Moderator Al Ghous was present at the 2016 ISE® West Executive Forum, which also brought up the topic of the Internet of Things (IoT), and he noted that it seems as if our relationship with IoT and comprehension of its risks have not developed much over the year. However, what we are finding is that organizations seem to focus mostly on the IT side of the IoT. But IoT also encompasses Operation Technology (OT) in addition to Information Technology—most significantly, OT includes consumers. A massive array of consumer devices are involved—phones, tablets, televisions, and even cars now belong to the IoT and must be considered as part of our strategy to monitor IoT.
Furthermore, the implications of risks in IoT are also different when comparing the IT side and OT side. From an IT perspective the risks may amount to Personally Identifiable Information (PII) leaks or an impact to company financials—but from an OT side, the risk pool is huge. Interconnected devices in an oil rig, or a jet engine, a power plant, or something similarly massive are critical to that system’s performance. If their operational use is threatened the implications are severe, even life threatening. Even satellite in orbit are considered IoT, because they collect information and transfer it digitally and securely—and could potentially risk a critical information breach if at risk.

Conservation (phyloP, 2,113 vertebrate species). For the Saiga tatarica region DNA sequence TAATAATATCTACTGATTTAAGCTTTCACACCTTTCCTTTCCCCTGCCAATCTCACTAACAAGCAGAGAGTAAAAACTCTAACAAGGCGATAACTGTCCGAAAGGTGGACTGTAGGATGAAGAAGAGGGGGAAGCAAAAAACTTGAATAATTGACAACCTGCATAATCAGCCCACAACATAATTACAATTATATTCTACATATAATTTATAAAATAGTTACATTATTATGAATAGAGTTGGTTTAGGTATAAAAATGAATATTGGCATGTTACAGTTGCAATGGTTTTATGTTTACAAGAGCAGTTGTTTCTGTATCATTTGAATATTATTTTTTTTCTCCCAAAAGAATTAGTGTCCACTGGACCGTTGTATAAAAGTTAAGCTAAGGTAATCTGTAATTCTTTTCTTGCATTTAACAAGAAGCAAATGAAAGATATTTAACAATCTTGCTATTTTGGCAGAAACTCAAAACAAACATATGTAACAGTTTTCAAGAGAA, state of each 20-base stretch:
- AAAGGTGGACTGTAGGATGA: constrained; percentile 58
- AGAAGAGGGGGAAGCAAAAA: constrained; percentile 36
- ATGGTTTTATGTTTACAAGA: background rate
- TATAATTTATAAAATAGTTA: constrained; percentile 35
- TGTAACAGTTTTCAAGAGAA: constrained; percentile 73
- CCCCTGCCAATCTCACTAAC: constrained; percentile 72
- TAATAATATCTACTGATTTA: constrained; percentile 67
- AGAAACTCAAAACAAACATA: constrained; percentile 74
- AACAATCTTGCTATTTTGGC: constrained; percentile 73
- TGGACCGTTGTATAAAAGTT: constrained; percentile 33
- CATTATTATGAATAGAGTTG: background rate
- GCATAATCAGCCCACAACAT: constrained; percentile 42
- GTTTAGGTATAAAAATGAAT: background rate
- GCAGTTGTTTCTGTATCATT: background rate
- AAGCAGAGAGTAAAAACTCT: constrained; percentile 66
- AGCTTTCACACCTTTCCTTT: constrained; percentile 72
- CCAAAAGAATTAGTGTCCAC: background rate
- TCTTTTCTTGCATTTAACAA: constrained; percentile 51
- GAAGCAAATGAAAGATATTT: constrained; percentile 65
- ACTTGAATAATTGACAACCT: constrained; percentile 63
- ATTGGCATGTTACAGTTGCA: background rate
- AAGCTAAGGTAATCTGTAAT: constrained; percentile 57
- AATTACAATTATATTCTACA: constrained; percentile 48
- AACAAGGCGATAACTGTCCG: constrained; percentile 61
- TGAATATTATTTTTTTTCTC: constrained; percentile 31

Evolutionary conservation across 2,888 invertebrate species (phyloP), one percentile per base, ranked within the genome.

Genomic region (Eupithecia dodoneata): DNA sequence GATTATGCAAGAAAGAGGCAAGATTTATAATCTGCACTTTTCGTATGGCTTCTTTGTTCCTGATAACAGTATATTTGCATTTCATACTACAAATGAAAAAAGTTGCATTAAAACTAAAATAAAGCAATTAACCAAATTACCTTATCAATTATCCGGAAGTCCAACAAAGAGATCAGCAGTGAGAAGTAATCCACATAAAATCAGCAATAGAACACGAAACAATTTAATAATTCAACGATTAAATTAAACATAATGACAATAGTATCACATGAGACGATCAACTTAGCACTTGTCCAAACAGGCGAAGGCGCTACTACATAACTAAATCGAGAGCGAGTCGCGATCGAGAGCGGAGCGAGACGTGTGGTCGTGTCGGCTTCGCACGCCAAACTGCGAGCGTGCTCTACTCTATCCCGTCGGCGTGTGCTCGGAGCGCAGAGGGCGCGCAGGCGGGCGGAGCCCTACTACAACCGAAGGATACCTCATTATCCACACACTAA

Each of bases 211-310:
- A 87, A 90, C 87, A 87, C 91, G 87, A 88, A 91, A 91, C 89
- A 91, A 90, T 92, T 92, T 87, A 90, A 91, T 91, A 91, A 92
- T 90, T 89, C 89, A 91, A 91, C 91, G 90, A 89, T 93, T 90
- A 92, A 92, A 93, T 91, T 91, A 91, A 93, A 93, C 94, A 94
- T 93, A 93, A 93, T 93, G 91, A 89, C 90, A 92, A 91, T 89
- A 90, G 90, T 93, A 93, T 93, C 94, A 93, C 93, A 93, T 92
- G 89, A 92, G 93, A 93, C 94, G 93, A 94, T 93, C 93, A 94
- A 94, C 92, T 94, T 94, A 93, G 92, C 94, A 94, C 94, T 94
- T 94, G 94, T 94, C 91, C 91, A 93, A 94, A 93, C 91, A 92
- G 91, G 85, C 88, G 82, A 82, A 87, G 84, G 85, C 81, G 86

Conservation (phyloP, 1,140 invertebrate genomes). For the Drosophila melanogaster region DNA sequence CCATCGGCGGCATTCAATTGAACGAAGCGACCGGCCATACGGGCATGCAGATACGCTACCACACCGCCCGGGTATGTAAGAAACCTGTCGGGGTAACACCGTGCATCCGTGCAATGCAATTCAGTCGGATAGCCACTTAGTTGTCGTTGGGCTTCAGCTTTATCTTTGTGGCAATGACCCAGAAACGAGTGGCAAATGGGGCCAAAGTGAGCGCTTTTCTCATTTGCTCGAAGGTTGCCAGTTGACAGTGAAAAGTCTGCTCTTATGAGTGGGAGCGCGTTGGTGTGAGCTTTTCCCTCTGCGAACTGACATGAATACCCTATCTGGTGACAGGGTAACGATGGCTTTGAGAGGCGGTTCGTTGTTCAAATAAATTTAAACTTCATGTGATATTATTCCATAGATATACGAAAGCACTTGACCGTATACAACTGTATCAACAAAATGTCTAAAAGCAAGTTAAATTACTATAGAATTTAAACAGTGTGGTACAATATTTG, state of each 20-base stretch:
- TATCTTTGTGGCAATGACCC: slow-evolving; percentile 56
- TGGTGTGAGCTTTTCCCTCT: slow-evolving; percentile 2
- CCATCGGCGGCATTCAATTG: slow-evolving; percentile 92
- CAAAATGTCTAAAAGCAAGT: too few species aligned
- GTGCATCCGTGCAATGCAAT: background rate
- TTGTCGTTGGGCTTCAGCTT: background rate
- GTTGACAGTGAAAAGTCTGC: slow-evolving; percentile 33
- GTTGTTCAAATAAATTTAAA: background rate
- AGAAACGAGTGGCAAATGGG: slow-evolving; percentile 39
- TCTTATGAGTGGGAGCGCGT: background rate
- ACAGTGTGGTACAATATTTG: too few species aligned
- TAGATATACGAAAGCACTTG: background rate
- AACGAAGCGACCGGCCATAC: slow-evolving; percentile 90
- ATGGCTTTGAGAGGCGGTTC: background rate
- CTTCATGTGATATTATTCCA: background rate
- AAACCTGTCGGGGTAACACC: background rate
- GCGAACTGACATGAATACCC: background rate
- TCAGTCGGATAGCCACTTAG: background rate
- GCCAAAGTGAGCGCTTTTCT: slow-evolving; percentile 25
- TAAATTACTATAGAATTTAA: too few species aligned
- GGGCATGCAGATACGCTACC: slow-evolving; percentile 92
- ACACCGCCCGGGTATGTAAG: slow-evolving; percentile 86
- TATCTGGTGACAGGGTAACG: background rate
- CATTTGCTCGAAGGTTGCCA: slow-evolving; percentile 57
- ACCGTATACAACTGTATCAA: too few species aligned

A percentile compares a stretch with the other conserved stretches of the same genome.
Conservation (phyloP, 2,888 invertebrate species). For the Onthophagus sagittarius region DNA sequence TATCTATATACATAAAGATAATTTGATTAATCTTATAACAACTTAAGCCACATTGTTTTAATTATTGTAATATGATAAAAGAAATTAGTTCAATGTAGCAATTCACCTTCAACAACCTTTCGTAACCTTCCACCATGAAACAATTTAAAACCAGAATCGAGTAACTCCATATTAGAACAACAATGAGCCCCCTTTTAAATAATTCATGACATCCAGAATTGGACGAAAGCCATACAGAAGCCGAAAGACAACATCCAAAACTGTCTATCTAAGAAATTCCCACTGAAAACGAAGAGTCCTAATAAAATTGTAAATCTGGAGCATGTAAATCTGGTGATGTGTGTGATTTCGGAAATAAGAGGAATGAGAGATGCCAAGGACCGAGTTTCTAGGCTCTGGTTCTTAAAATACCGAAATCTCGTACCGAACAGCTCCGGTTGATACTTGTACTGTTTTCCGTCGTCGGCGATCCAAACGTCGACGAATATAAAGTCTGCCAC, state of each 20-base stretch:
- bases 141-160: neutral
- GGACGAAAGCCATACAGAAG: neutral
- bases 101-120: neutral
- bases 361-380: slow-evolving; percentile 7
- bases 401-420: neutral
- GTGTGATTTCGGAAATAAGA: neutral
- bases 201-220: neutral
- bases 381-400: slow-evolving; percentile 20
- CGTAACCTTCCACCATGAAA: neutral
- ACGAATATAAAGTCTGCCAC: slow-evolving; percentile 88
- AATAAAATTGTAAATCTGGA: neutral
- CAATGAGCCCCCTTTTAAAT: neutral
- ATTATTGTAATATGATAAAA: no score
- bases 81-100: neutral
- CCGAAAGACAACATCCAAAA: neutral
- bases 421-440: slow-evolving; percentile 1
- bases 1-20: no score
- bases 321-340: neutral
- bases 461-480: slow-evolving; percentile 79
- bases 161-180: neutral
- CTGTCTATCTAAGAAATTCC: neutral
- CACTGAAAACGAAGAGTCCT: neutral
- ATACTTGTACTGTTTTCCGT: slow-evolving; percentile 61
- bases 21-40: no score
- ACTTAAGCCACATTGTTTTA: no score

We are still trying to figure out how best to protect devices in the IoT. The controls will be different for every piece of technology and take a lot of processing power—and some of them, such as vehicles, or wearable devices, are not built for security installation, so securing them takes an entirely different strategy. What the group thinks we should focus on for now is first utilizing what we already have to manage our security, and strategizing the best way to repurpose those tools to start us on the path of secure IoT.